ASPIRE is a quarterly magazine published by PCI in cooperation with the associations of the National Concrete Bridge Council. The editorial content focuses on the latest technology and key issues in the Concrete Bridge Industry.

Issue link:

Contents of this Issue


Page 37 of 59

The $115 million I-15 widening project from 500 North in Salt Lake City, Utah, to the I-215 junction in Davis County, added 4 miles of northbound and southbound express lanes to I-15. As part of the design-build project, the existing six-lane Beck Street Bridge was removed and replaced with twin, four-span bridges to carry a total of 10 lanes of traffic on I-15. The bridge replacement, including additional lanes, eased the heavily used commuter route. The northbound and southbound I - 1 5 B e c k S t re e t B r i d g e s a re t h e Utah Department of Transportation's (UDOT's) first bridges designed to re m a i n f u l l y f u n c t i o n a l a f t e r t h e anticipated maximum seismic event. At the time of construction, they also used the longest precast, prestressed concrete girders ever fabricated and erected in the United States. Improved Layout from Original Concept Plans The project team redesigned the concept plans for the I-15 Beck Street Bridges to reduce costs and complete the project 3 months ahead of UDOT's initial schedule. Warm Springs Road, the westernmost feature crossed by the I-15 Beck Street Bridges, was realigned 50 ft east, and vertical abutments were used instead of slope protection, resulting in a reduction of the overall length of the bridge by more than 200 ft. The reduction of the overall bridge length and the adjustment of the locations of the bents reduced the maximum span length to just less than 195 ft, allowing the use of precast, prestressed concrete girders rather than steel girders. The project team worked with the precaster during the proposal stage to select the girder section that could handle the long span. At the time, the standard Utah bulb-tee girders were still in development, but the precaster already had the data and the forms available for the metric, 2400-mm (94.5-in.) -deep, bulb-tee girder, which was selected for the project. The bridges cross Union Pacific Railroad (UPRR) tracks, Utah Transit Authority (UTA) commuter rail tracks, Warm Springs Road, U.S. 89/Beck Street, residential and commercial structures, pressurized natural gas and hydrogen lines, and two 10-in.-diameter crude-oil pipelines, and pass under a transmission power line. The geometric layout required approximately 45-degree skews at the abutments and bents. The bridges are on vertical and horizontal curves and featured a varying superelevation. The northbound bridge is 591 ft 8.25 in. long between centers of bearings. The approximate span lengths are 114.6, 185.5, 196.5, and 95.1 ft. The bridge width varies from 84 ft 10 in. to 92 ft 11 in. The southbound bridge is 603 ft 7.1 in. long between bearings. Its span lengths are 124.6, 175.6, 196.5, and 107 ft. and its width varies from 72 ft 10 in. to 77 ft 0.25 in. profile I-15 Beck Street BrIdgeS / Salt lake City, Utah brIdge desIgn engIneer: Parsons Corporation, Pasadena, Calif. geOTeCHnICAL/FOUndATIOn desIgn engIneers: Dan Brown and associates PC, Sequatchie, tenn., and Shannon & Wilson inc., Seattle, Wash. PrIme COnTrACTOr: kiewit/Clyde (a joint venture between kiewit Western Co., american Fork, Utah, and W.W. Clyde, Springville, Utah) CAsT-In-PLACe COnCreTe sUPPLIer: Geneva Rock, Orem, Utah PreCAsTer: hanson Structural Precast, Salt lake City, Utah, a PCi-certified producer sHAFT COnsTrUCTIOn: Malcolm Drilling Company inc., San Francisco, Calif. The I-15 Beck STreeT BrIdgeS A Tectonic Shift in Bridge Design Completed structure at Beck Street and I-15 (looking North) The crossing over two roads and the railroad, required a 45-degree skew on the abutments and piers. Photo: Kiewit/Clyde. by Corin Piacenti, Parsons Corporation designed to remain fully functional after the anticipated maximum seismic event. 36 | aSPiRe , Spring 2012 I-15_Spr12.indd 36 4/3/12 10:40 AM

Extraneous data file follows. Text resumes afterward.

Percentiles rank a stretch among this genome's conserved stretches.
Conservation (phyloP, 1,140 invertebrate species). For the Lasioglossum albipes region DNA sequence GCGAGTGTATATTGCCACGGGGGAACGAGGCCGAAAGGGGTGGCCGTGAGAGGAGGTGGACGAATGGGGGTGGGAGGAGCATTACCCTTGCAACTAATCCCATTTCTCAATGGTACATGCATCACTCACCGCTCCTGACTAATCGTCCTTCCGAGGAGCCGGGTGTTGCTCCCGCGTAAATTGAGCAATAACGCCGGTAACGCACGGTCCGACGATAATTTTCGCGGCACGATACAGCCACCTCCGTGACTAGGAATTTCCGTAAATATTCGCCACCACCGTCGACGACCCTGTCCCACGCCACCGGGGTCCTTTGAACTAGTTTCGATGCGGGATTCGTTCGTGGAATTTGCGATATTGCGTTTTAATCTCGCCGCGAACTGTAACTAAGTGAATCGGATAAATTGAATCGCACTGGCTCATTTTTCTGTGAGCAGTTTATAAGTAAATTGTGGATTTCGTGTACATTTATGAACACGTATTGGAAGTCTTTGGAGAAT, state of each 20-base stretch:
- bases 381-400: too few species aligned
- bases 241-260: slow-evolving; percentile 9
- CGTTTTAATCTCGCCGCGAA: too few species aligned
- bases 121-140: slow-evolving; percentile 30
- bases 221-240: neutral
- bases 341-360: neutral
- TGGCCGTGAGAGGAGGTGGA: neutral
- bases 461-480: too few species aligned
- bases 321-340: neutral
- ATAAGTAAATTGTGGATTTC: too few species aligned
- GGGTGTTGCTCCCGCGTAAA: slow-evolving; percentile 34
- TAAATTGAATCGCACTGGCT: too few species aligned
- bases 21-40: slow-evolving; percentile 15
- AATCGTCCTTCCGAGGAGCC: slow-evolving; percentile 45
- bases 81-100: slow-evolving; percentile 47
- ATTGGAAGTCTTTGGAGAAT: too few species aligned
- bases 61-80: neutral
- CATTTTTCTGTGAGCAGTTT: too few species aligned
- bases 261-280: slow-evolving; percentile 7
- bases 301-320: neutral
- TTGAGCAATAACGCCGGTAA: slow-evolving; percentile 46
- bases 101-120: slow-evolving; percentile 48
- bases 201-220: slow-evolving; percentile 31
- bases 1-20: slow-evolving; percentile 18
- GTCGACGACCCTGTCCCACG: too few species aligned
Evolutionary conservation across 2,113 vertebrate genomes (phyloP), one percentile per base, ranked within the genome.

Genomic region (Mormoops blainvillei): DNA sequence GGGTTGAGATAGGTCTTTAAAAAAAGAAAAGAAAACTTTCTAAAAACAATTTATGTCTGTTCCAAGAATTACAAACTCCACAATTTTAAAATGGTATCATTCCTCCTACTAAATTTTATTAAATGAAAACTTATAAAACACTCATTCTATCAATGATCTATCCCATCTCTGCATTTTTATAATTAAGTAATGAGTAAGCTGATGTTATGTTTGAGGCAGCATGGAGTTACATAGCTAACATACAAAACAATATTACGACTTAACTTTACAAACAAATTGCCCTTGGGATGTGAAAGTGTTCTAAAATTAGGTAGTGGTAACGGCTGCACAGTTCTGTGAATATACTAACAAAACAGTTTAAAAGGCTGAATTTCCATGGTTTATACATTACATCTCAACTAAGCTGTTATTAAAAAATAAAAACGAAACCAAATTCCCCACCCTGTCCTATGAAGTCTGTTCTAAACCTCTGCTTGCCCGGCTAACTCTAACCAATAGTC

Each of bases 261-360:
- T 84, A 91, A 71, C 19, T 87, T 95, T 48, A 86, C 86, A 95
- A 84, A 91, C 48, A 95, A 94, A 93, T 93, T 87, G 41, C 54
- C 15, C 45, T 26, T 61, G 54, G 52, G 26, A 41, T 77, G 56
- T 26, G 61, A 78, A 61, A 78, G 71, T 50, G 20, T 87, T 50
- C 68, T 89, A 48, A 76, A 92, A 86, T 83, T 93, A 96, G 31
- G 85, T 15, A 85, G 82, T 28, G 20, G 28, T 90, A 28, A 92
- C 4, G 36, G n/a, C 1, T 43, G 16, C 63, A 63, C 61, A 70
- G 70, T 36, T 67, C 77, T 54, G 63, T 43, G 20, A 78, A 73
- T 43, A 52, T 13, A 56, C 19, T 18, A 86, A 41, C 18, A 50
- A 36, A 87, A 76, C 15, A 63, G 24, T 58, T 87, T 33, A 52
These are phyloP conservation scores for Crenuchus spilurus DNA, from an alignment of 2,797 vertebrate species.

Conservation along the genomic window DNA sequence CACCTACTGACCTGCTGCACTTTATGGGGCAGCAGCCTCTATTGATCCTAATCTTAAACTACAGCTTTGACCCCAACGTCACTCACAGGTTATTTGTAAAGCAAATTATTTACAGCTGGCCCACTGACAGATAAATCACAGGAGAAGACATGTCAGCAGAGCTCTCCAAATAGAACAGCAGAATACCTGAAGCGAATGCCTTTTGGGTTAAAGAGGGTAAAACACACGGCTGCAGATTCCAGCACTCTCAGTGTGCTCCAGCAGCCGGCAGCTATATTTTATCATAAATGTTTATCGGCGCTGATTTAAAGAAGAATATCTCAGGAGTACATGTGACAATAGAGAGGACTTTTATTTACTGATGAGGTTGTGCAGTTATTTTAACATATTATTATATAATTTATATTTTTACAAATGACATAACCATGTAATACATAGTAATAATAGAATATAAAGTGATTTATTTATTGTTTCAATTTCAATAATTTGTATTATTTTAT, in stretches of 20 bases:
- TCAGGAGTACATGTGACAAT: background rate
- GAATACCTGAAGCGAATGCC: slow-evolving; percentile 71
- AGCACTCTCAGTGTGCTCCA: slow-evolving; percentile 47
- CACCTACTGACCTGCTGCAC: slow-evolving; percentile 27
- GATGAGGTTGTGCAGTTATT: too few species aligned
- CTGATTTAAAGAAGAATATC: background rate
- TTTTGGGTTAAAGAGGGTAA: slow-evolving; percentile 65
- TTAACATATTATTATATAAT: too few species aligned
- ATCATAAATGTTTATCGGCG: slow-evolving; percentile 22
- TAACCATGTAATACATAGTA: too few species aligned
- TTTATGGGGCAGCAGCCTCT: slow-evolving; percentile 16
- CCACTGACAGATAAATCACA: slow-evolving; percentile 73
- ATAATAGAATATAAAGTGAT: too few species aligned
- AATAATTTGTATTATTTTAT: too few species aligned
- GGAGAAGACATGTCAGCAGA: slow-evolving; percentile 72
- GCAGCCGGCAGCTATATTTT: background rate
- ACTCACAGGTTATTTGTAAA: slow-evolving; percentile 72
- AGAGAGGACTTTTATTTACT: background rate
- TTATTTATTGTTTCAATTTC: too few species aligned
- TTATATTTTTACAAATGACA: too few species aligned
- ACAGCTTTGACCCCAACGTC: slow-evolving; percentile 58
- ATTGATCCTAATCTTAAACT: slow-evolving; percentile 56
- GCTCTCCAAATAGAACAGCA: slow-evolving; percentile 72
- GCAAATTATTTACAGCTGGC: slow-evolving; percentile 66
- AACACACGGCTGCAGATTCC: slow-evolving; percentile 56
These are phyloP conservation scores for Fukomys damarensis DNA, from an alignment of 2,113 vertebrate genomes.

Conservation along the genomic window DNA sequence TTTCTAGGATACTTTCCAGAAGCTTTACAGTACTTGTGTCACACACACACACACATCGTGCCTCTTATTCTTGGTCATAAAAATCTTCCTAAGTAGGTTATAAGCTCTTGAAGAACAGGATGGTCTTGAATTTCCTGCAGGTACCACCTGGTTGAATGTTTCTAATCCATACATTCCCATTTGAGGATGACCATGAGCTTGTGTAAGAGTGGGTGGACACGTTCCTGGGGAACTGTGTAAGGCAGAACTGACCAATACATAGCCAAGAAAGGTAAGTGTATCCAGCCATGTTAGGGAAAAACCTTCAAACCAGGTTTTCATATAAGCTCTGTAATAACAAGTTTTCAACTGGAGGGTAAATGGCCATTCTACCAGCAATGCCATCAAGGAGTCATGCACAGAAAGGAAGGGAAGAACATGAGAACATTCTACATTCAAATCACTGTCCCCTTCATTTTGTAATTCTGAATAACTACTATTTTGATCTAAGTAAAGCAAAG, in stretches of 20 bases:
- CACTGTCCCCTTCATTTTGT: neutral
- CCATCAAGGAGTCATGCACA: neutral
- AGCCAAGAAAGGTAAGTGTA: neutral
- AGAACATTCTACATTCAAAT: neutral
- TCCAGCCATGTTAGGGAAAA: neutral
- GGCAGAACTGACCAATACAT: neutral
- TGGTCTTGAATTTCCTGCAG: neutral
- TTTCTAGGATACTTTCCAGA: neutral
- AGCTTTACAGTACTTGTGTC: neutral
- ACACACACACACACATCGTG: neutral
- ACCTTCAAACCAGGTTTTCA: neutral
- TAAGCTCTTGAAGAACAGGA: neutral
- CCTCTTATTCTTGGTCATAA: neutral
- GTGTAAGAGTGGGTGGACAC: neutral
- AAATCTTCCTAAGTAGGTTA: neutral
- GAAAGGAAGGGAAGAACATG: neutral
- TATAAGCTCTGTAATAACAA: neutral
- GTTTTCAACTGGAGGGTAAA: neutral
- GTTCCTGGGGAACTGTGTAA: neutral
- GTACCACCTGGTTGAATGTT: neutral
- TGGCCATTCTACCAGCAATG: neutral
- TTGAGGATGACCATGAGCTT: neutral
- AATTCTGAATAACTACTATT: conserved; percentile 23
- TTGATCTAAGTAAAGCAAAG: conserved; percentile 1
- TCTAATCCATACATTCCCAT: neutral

Articles in this issue

Archives of this issue